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vertebra(ver'te-bra) plural.vertebrae [L.]
A typical vertebra consists of a ventral body and a dorsal or neural arch. In the thoracic region, the body bears on each side two costal pits for reception of the head of the rib. The arch that encloses the vertebral foramen is formed of two roots or pedicles and two laminae. The arch bears seven processes: a dorsal spinous process, two lateral transverse processes, and four articular processes (two superior and two inferior). A deep concavity, the inferior vertebral notch, on the inferior border of the arch provides a passageway for a spinal nerve. The successive vertebral foramina form the vertebral, or spinal, canal that encloses the spinal cord.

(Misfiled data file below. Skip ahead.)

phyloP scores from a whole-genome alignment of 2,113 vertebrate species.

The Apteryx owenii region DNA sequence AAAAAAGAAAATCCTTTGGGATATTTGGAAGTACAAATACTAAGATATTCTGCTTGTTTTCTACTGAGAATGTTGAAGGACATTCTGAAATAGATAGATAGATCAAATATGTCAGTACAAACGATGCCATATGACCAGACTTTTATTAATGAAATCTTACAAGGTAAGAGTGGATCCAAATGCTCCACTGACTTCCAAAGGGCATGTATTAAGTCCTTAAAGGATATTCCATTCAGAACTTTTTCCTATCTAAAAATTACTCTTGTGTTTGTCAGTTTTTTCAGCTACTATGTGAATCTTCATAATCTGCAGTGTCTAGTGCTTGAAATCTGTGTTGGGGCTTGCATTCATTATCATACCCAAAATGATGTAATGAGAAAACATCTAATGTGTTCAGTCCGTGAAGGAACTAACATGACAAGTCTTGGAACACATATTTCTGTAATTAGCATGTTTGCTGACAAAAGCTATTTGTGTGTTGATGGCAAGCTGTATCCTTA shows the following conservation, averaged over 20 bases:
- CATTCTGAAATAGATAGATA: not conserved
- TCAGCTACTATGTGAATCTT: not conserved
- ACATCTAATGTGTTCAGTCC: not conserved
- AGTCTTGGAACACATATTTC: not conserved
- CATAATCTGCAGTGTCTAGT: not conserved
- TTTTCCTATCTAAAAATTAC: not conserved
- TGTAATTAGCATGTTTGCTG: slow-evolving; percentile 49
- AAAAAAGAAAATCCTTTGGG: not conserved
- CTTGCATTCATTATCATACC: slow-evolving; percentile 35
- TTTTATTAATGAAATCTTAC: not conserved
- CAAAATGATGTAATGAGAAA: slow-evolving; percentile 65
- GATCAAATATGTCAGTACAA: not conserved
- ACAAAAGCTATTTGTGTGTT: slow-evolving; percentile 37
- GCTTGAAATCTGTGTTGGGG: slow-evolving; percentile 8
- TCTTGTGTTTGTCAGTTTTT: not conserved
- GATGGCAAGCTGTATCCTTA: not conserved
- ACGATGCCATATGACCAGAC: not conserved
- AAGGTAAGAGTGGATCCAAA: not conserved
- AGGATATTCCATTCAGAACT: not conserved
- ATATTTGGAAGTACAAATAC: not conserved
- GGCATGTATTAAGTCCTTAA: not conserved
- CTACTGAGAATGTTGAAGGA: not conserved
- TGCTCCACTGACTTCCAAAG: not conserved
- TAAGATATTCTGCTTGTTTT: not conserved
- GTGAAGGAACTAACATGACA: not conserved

The bodies of successive vertebrae articulate with one another and are separated by intervertebral disks, disks of fibrous cartilage enclosing a central mass, the nucleus pulposus. The inferior articular processes articulate with the superior articular processes of the next succeeding vertebra in the caudal direction. Several ligaments (supraspinous, interspinous, anterior and posterior longitudinal, and the ligamenta flava) hold the vertebrae in position, yet permit a limited degree of movement. Motions of the vertebral column include forward bending (flexion), backward bending (extension), side bending (lateral flexion), and rotation. Lateral flexion and rotation motions are coupled so that whenever the vertebrae bend to the side, they also rotate and vice versa. See: sacrum for illus